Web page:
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Salton Sea Ecosystem Monitoring Project

December 12, 2009

The Salton Sea is critically important for wintering and breeding waterbirds, but faces an uncertain future due to water delivery reductions imposed by the Interstate and Federal Quantification Settlement Agreement of 2003. The current preferred alternative for wetland restoration at the Salton Sea is saline habitat impoundments created to mitigate the anticipated loss of wetland habitat. In 2006, a 50-hectare experimental complex that consisted of four inter-connected, shallow water saline habitat ponds (SHP) was constructed at the southeastern shoreline of the Salton Sea and flooded with blended waters from the Alamo River and Salton Sea. The present study evaluated ecological risks and benefits of the SHP concept prior to widespread restoration actions. This study was designed to evaluate (1) baseline chemical, nutrient, and contaminant measures from physical and biological constituents, (2) aquatic invertebrate community structure and colonization patterns, and (3) productivity of and contaminant risks to nesting waterbirds at the SHP. These factors were evaluated and compared with those of nearby waterbird habitat, that is, reference sites.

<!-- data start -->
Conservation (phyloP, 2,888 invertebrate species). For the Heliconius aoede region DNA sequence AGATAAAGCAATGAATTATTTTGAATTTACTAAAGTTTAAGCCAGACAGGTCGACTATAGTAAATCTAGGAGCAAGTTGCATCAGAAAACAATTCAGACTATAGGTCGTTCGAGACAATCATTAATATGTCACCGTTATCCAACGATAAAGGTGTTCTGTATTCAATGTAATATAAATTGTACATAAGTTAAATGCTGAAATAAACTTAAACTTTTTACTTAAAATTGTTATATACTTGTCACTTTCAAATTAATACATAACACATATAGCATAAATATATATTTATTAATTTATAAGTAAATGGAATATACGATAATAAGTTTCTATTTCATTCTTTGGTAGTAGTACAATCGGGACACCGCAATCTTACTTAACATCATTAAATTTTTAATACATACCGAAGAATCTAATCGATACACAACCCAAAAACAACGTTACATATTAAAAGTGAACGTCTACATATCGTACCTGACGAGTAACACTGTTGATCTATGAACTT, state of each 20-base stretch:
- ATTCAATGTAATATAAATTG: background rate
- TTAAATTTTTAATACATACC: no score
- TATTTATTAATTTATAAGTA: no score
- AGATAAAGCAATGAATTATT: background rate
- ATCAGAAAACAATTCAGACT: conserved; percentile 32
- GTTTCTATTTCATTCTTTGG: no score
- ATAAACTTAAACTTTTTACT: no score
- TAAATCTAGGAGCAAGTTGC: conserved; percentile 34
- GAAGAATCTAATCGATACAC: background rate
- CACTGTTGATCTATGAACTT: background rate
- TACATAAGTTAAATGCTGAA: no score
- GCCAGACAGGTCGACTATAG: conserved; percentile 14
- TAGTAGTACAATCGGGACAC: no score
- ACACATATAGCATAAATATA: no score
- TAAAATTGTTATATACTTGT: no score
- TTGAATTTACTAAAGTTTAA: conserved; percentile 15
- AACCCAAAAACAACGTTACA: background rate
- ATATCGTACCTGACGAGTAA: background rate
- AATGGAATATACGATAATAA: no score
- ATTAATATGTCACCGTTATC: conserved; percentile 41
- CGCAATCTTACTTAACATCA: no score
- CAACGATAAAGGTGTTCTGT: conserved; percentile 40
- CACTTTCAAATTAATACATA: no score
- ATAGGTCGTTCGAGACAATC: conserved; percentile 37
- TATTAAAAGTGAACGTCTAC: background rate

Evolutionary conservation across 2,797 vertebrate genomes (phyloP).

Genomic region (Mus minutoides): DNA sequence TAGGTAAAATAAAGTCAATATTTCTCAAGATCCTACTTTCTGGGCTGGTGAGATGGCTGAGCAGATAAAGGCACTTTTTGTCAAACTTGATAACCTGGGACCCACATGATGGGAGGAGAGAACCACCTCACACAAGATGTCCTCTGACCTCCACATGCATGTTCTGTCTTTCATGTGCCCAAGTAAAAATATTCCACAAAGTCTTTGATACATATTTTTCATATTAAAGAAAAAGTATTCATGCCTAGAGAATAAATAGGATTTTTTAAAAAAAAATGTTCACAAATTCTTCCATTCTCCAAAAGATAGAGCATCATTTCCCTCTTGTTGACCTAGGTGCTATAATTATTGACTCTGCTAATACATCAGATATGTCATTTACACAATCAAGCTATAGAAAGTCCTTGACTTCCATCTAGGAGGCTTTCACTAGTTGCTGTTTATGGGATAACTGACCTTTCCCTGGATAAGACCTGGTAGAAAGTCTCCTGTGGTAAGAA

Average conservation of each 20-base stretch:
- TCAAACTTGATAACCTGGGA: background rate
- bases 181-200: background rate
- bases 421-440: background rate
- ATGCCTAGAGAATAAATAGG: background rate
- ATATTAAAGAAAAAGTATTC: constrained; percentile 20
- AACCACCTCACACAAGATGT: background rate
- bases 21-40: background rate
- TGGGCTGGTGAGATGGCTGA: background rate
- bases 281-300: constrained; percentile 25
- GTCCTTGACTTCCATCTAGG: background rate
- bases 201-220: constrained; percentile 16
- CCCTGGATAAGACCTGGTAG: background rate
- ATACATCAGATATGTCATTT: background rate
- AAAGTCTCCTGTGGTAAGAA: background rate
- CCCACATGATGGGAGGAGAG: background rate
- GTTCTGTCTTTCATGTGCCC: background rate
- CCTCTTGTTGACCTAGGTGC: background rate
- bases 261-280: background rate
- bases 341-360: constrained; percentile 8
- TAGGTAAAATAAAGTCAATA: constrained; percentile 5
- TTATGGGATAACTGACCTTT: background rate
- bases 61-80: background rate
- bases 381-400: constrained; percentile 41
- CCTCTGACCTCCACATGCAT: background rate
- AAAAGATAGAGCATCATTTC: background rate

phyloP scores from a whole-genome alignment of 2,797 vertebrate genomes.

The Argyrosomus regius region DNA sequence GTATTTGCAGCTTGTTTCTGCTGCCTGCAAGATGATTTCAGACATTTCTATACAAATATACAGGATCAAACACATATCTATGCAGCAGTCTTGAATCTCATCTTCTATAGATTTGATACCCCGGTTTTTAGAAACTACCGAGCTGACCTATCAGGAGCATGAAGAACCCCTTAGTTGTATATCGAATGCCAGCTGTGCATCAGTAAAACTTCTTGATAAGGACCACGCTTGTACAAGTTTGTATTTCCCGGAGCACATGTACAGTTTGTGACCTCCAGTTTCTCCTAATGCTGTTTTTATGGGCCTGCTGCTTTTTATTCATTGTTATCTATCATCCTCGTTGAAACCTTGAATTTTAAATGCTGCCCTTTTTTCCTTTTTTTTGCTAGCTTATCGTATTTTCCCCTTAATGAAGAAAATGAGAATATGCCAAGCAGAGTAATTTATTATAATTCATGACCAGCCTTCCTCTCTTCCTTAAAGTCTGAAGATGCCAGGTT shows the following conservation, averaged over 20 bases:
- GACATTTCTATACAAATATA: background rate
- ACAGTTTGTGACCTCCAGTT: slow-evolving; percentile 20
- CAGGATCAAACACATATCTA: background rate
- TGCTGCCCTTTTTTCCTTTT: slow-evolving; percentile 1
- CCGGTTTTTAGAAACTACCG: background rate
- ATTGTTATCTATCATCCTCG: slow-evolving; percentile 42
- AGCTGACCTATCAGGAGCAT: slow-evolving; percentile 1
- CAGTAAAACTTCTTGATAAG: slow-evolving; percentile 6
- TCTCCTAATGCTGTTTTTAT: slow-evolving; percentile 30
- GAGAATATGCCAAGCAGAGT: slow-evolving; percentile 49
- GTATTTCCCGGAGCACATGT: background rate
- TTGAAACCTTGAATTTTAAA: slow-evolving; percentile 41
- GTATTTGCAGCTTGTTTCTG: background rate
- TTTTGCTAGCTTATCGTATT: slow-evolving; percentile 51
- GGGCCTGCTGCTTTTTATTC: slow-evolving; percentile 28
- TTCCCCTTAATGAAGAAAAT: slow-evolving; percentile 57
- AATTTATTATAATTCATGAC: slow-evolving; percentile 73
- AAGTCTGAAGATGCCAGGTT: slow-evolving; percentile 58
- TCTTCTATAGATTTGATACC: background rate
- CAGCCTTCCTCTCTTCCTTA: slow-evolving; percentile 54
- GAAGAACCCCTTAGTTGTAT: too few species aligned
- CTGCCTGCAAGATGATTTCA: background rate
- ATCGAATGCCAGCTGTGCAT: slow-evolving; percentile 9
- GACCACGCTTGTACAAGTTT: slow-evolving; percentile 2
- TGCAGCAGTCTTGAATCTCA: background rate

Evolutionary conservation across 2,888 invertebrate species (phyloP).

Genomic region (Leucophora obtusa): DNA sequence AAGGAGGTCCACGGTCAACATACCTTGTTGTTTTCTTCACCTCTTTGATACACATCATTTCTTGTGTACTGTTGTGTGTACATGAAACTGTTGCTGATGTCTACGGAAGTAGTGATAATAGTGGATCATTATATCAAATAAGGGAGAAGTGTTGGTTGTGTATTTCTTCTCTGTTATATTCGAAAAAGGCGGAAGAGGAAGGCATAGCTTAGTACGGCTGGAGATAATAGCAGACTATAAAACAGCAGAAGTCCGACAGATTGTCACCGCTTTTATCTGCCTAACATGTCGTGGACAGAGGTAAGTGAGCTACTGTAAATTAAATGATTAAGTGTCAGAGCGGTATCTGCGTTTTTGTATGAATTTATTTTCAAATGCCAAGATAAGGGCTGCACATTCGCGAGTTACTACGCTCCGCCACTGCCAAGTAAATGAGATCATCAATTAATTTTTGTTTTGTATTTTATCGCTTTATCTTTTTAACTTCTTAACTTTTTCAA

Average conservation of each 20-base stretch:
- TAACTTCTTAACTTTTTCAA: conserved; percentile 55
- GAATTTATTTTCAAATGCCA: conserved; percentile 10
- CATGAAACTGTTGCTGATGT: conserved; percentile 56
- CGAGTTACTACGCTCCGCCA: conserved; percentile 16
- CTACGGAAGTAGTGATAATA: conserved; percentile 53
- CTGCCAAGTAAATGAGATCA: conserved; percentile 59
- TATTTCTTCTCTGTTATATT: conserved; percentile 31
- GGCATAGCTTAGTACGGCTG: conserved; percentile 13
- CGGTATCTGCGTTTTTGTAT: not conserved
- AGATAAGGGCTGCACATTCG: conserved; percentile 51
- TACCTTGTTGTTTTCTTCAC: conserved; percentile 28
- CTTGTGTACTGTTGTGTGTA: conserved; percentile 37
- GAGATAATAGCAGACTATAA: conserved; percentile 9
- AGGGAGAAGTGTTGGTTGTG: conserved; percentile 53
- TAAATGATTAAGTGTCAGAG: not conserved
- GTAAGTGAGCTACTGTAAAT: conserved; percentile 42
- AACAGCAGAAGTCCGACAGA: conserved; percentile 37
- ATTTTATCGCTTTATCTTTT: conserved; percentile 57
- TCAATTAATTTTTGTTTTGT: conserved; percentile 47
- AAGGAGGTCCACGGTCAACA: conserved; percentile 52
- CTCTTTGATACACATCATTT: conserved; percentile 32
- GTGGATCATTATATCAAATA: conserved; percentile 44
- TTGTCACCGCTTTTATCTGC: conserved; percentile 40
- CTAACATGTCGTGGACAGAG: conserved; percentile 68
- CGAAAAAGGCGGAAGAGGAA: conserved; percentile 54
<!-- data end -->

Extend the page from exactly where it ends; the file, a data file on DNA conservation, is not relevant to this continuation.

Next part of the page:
Publication Year 2009
Title Salton Sea Ecosystem Monitoring Project
DOI 10.3133/ofr20091276
Authors A. Keith Miles, Mark A. Ricca, Anne Meckstroth, Sarah E. Spring
Publication Type Report
Publication Subtype USGS Numbered Series
Series Title Open-File Report
Series Number 2009-1276
Index ID ofr20091276
Record Source USGS Publications Warehouse
USGS Organization Western Ecological Research Center